Advanced ISAM Session Timeout capabilities

Sometimes it might be necessary to manage a session lifetime based on business or security factors, and these might need to be specific to an operation in progress. Here are some helpful techniques for managing the timeouts more dynamically:

Understanding Session timeout accuracy

Before we go into more detail of setting the session timeouts – it’s important to know that the session timeout/cleanup is done somewhat ‘lazily’ in order to improve performance.

There is a fairly detailed technote that explains what this means in practical terms:

http://www-01.ibm.com/support/docview.wss?uid=swg21144905

 

Setting different session timeouts for Unauthenticated Sessions vs Authenticated Settings

Assuming you are using unauthenticated sessions on ISAM:

[session]
...
create-unauth-sessions = yes

Then you might want to specify session timeouts that are specific for unauthenticated sessions vs those that are authenticated, this is easily done with the following configuration options:

For maximum lifetime configuration:

[session]
...
unauth-timeout = 7200
auth-timeout = 600

Each of these override the standard timeout setting.

For inactivity lifetime configuration:

[session]
...
unauth-inactive-timeout = 1200
auth-inactive-timeout = 600

These override the standard inactive-timeout setting.

Setting the maximum session lifetime per user via EAI

There is an advanced parameter than can be returned from an an EAI that can set the maximum lifetime of the session based on a specific end time. This allows you to use custom logic to set the lifetime on a per user, or per EAI operation basis.

The value must represent an absolute time expressed as the number of seconds since 00:00:00 UTC, January 1, 1970. The output of the UNIX time () function, for example, represents the correct format of this absolute time value.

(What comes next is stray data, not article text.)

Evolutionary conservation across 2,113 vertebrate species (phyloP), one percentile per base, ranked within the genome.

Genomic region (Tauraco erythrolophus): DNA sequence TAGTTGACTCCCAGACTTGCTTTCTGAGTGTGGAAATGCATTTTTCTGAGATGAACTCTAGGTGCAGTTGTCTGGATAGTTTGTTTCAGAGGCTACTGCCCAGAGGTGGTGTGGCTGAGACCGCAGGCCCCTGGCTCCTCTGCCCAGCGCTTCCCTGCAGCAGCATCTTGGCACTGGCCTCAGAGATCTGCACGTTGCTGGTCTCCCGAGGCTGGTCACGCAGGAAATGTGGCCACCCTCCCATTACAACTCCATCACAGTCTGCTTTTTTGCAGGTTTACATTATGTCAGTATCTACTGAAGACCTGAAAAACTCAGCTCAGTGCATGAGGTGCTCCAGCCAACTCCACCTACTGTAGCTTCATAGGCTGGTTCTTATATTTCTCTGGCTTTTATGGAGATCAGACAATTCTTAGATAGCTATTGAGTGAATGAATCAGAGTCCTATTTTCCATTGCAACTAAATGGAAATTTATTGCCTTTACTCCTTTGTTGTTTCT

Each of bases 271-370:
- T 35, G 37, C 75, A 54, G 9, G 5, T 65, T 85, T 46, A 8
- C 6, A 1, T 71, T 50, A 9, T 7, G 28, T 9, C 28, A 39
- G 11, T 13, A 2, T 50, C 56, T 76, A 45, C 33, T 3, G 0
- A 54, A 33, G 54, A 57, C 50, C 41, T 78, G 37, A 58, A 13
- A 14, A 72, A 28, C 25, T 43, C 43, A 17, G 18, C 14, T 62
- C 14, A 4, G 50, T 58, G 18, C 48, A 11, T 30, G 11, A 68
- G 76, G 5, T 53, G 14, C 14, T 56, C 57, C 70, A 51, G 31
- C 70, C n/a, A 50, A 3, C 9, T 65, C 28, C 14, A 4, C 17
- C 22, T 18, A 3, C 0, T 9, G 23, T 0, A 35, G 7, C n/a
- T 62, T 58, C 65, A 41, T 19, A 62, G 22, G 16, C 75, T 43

I’ve worked with EAI’s in other articles here: https://philipnye.com/?submit=Search&s=EAI

Procedure:

  1. Configure the custom external authentication interface program to provide, in its authentication response, an HTTP header containing the session cache lifetime timeout value appropriate for that client. The required name of this header is:
    am_eai_xattr_session_lifetime

    Note: The name of this particular header is not configurable. The supplied header in the EAI will look something like the following:

    am_eai_xattr_session_lifetime:1129225478

    The value is a time the session should end – described in seconds since the Unix Epoch.

  2. Since this an “Extended EAI Attribute” you need to configure the custom external authentication interface program to additionally provide an HTTP header that specifies a comma-delimited list of HTTP header names that contain extended attribute values. WebSEAL should be configured to look for this header name in the [eai] stanza. The default name for this header is:
     am-eai-xattrs

    For example:

    am-eai-xattrs: am_eai_xattr_session_lifetime

 

Setting the inactivity timeout per user via EAI

There is an advanced parameter than can be returned from an an EAI that can set the inactivity timeout of the session in seconds. This allows you to use custom logic to set the inactivity on a session on a per user, or per EAI operation basis. This value overrides the setting in the webseal reverse proxy configuration file.

The value is described as the number of seconds until the session will timeout due to inactivity.

Procedure:

  1. Configure the custom external authentication interface program to provide, in its authentication response, an HTTP header containing the session cache lifetime timeout value appropriate for that client. The required name of this header is:
    am_eai_xattr_session_inactive_timeout

    Note: The name of this particular header is not configurable. The supplied header in the EAI will look something like the following:

    am_eai_xattr_session_inactive_timeout:120

    The value is the number of seconds of inactivity required in order to end the session.